How Mobile Tools Help Healthcare Providers Optimize Care, Improve Collaboration
Armed with smartphones, tablets and other devices, providers can streamline workflow to provide better patient care.
- by Melissa Delaney
- Freelance journalist who specializes in business technology | January 17, 2018
A majority of healthcare leaders — 85 percent — say that digital innovation is tied to their long-term strategies to improve care, according to the American Hospital Association and AVIA.
It makes sense, then, to provide them with devices they can use easily, anytime and anywhere. To that end, organizations today deploy a variety of solutions to help clinicians deliver more timely, precise care and improve communications and collaboration between colleagues.
For instance, some facilities provide tablets, smartphones or specially designed mobile computers to doctors, nurses, physician assistants, technicians and other clinicians, enabling them to retrieve and record information more efficiently. Others have launched BYOD programs so staff can use their personal devices for work. Armed with such tools, a clinician can access a patient’s electronic health record (EHR) during an exam, submit a discharge order or call in a prescription on demand.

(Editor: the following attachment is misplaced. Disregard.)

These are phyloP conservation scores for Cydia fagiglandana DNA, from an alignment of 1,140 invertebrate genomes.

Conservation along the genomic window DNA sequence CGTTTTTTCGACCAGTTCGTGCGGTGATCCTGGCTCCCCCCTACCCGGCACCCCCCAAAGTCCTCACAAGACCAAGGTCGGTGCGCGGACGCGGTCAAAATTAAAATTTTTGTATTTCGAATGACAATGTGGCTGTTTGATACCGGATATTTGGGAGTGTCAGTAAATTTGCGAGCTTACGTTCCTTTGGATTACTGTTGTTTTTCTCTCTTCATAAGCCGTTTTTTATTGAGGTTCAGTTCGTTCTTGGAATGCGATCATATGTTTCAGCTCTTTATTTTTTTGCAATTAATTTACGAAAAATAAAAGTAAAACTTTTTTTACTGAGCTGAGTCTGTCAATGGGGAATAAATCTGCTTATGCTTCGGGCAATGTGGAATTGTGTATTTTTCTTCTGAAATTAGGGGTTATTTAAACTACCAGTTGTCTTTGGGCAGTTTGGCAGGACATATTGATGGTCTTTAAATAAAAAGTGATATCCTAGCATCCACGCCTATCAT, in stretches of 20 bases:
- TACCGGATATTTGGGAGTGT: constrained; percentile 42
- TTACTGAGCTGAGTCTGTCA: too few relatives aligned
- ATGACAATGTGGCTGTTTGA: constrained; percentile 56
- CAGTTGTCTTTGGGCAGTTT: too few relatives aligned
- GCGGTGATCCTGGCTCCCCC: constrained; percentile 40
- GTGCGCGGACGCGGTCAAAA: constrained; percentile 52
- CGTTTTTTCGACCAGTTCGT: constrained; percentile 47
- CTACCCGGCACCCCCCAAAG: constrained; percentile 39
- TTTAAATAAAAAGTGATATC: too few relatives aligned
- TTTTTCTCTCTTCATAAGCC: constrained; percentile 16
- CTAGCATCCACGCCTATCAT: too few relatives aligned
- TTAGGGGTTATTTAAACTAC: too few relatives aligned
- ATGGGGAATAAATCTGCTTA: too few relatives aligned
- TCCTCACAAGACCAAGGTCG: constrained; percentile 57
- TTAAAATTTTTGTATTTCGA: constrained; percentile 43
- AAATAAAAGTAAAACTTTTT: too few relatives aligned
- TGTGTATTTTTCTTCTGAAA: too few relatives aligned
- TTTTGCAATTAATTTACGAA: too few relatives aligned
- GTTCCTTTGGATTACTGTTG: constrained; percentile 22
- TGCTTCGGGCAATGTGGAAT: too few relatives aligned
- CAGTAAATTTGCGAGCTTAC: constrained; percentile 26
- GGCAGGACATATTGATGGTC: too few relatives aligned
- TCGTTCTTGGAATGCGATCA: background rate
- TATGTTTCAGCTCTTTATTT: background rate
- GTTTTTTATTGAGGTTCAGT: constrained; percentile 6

A Focus on Timeliness
An emphasis on mobile tools and initiatives has transformed healthcare processes. Previously, technicians would fax lab information to a centralized location on a hospital floor, where it would sit until a nurse or administrator received it. Now, nurses equipped with smartphones that feature secure messaging can receive lab information as soon as it’s available. If urgent action is required, a sender can even set priorities for delivery, as well as an escalation path in the event the nurse does not respond within a set period of time.
Mobile devices also make it easier to share timely data across multiple groups. Referring again to lab reports as an example: Upon receiving a report via fax, a nurse would need to notify the on-call doctor; if the doctor is unavailable, a voicemail would be left. Hours might pass before the doctor receives the voicemail and ultimately authorizes a reduction or increase in medication based on the lab results. Such a delay could put patients at risk.
With a collaboration solution in place, all involved parties can be informed simultaneously, reducing the overall time to care.
That timeliness of data is essential to healthcare professionals. Instead of phone calls and voicemail, clinicians can use secure messaging and other real-time technologies to streamline communications between necessary parties involved in patient care. Hospitals could also implement a Voice over IP (VoIP) solution for clinical communication.
These technologies all translate into better care outcomes and a subsequent return on investment for the hospital as clinicians can process patient discharge orders more efficiently and turn around rooms more quickly, reducing the average length of stay.